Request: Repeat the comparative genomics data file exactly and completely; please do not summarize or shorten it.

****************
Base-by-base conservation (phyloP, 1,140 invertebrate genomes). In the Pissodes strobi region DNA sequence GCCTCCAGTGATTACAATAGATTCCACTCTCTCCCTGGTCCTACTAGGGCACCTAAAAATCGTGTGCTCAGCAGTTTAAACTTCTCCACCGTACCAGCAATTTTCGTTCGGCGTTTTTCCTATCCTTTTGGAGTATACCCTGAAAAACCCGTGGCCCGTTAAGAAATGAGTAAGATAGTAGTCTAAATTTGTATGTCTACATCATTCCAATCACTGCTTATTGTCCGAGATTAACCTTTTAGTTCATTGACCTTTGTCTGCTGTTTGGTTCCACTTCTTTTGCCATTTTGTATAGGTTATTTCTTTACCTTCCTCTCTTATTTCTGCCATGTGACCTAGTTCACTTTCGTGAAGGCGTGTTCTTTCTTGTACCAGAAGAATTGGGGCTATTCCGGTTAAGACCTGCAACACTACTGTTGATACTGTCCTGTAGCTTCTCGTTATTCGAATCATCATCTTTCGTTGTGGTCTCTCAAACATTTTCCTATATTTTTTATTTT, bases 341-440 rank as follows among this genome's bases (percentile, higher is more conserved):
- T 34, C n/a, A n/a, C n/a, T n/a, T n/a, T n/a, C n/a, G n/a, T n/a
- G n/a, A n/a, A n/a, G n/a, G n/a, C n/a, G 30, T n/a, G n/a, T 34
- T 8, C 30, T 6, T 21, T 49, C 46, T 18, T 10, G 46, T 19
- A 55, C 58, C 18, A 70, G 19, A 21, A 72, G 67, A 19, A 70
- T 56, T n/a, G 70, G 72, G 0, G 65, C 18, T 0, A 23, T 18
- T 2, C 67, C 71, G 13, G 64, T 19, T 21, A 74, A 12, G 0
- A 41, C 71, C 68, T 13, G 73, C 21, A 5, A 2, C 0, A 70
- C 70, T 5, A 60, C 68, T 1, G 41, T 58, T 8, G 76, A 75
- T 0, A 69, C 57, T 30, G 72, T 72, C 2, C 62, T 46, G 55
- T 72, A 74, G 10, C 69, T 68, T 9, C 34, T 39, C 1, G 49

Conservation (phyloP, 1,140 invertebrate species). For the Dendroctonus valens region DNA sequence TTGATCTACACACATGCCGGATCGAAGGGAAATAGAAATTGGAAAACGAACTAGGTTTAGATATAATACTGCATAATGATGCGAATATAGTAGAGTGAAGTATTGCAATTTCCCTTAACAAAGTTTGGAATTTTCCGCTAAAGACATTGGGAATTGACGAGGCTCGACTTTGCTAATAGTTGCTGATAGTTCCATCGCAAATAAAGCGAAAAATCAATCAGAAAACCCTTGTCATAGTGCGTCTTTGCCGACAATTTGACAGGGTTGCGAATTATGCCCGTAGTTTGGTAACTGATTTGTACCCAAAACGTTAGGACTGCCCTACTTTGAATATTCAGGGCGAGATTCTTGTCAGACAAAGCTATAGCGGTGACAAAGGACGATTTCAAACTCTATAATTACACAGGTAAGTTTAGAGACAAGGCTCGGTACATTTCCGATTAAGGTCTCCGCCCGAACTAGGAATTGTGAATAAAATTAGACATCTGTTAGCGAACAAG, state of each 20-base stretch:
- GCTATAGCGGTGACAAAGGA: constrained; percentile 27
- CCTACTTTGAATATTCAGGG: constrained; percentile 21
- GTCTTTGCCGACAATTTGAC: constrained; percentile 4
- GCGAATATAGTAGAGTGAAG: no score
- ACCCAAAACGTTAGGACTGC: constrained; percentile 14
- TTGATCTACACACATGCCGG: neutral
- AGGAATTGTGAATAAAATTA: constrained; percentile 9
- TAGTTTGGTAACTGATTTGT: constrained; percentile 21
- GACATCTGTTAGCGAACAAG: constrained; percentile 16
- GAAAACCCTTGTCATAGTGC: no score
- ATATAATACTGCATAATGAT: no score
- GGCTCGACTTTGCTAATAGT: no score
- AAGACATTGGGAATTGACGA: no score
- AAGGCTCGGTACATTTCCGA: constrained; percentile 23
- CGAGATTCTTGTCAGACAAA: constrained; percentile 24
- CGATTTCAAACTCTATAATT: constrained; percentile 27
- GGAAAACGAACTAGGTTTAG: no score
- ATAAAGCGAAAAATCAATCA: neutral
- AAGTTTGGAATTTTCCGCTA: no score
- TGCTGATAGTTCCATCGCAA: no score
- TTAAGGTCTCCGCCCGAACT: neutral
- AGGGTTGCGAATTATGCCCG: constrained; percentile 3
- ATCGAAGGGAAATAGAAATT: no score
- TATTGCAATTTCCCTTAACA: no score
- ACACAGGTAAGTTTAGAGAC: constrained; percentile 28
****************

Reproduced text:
Base-by-base conservation (phyloP, 1,140 invertebrate genomes). In the Pissodes strobi region DNA sequence GCCTCCAGTGATTACAATAGATTCCACTCTCTCCCTGGTCCTACTAGGGCACCTAAAAATCGTGTGCTCAGCAGTTTAAACTTCTCCACCGTACCAGCAATTTTCGTTCGGCGTTTTTCCTATCCTTTTGGAGTATACCCTGAAAAACCCGTGGCCCGTTAAGAAATGAGTAAGATAGTAGTCTAAATTTGTATGTCTACATCATTCCAATCACTGCTTATTGTCCGAGATTAACCTTTTAGTTCATTGACCTTTGTCTGCTGTTTGGTTCCACTTCTTTTGCCATTTTGTATAGGTTATTTCTTTACCTTCCTCTCTTATTTCTGCCATGTGACCTAGTTCACTTTCGTGAAGGCGTGTTCTTTCTTGTACCAGAAGAATTGGGGCTATTCCGGTTAAGACCTGCAACACTACTGTTGATACTGTCCTGTAGCTTCTCGTTATTCGAATCATCATCTTTCGTTGTGGTCTCTCAAACATTTTCCTATATTTTTTATTTT, bases 341-440 rank as follows among this genome's bases (percentile, higher is more conserved):
- T 34, C n/a, A n/a, C n/a, T n/a, T n/a, T n/a, C n/a, G n/a, T n/a
- G n/a, A n/a, A n/a, G n/a, G n/a, C n/a, G 30, T n/a, G n/a, T 34
- T 8, C 30, T 6, T 21, T 49, C 46, T 18, T 10, G 46, T 19
- A 55, C 58, C 18, A 70, G 19, A 21, A 72, G 67, A 19, A 70
- T 56, T n/a, G 70, G 72, G 0, G 65, C 18, T 0, A 23, T 18
- T 2, C 67, C 71, G 13, G 64, T 19, T 21, A 74, A 12, G 0
- A 41, C 71, C 68, T 13, G 73, C 21, A 5, A 2, C 0, A 70
- C 70, T 5, A 60, C 68, T 1, G 41, T 58, T 8, G 76, A 75
- T 0, A 69, C 57, T 30, G 72, T 72, C 2, C 62, T 46, G 55
- T 72, A 74, G 10, C 69, T 68, T 9, C 34, T 39, C 1, G 49

Conservation (phyloP, 1,140 invertebrate species). For the Dendroctonus valens region DNA sequence TTGATCTACACACATGCCGGATCGAAGGGAAATAGAAATTGGAAAACGAACTAGGTTTAGATATAATACTGCATAATGATGCGAATATAGTAGAGTGAAGTATTGCAATTTCCCTTAACAAAGTTTGGAATTTTCCGCTAAAGACATTGGGAATTGACGAGGCTCGACTTTGCTAATAGTTGCTGATAGTTCCATCGCAAATAAAGCGAAAAATCAATCAGAAAACCCTTGTCATAGTGCGTCTTTGCCGACAATTTGACAGGGTTGCGAATTATGCCCGTAGTTTGGTAACTGATTTGTACCCAAAACGTTAGGACTGCCCTACTTTGAATATTCAGGGCGAGATTCTTGTCAGACAAAGCTATAGCGGTGACAAAGGACGATTTCAAACTCTATAATTACACAGGTAAGTTTAGAGACAAGGCTCGGTACATTTCCGATTAAGGTCTCCGCCCGAACTAGGAATTGTGAATAAAATTAGACATCTGTTAGCGAACAAG, state of each 20-base stretch:
- GCTATAGCGGTGACAAAGGA: constrained; percentile 27
- CCTACTTTGAATATTCAGGG: constrained; percentile 21
- GTCTTTGCCGACAATTTGAC: constrained; percentile 4
- GCGAATATAGTAGAGTGAAG: no score
- ACCCAAAACGTTAGGACTGC: constrained; percentile 14
- TTGATCTACACACATGCCGG: neutral
- AGGAATTGTGAATAAAATTA: constrained; percentile 9
- TAGTTTGGTAACTGATTTGT: constrained; percentile 21
- GACATCTGTTAGCGAACAAG: constrained; percentile 16
- GAAAACCCTTGTCATAGTGC: no score
- ATATAATACTGCATAATGAT: no score
- GGCTCGACTTTGCTAATAGT: no score
- AAGACATTGGGAATTGACGA: no score
- AAGGCTCGGTACATTTCCGA: constrained; percentile 23
- CGAGATTCTTGTCAGACAAA: constrained; percentile 24
- CGATTTCAAACTCTATAATT: constrained; percentile 27
- GGAAAACGAACTAGGTTTAG: no score
- ATAAAGCGAAAAATCAATCA: neutral
- AAGTTTGGAATTTTCCGCTA: no score
- TGCTGATAGTTCCATCGCAA: no score
- TTAAGGTCTCCGCCCGAACT: neutral
- AGGGTTGCGAATTATGCCCG: constrained; percentile 3
- ATCGAAGGGAAATAGAAATT: no score
- TATTGCAATTTCCCTTAACA: no score
- ACACAGGTAAGTTTAGAGAC: constrained; percentile 28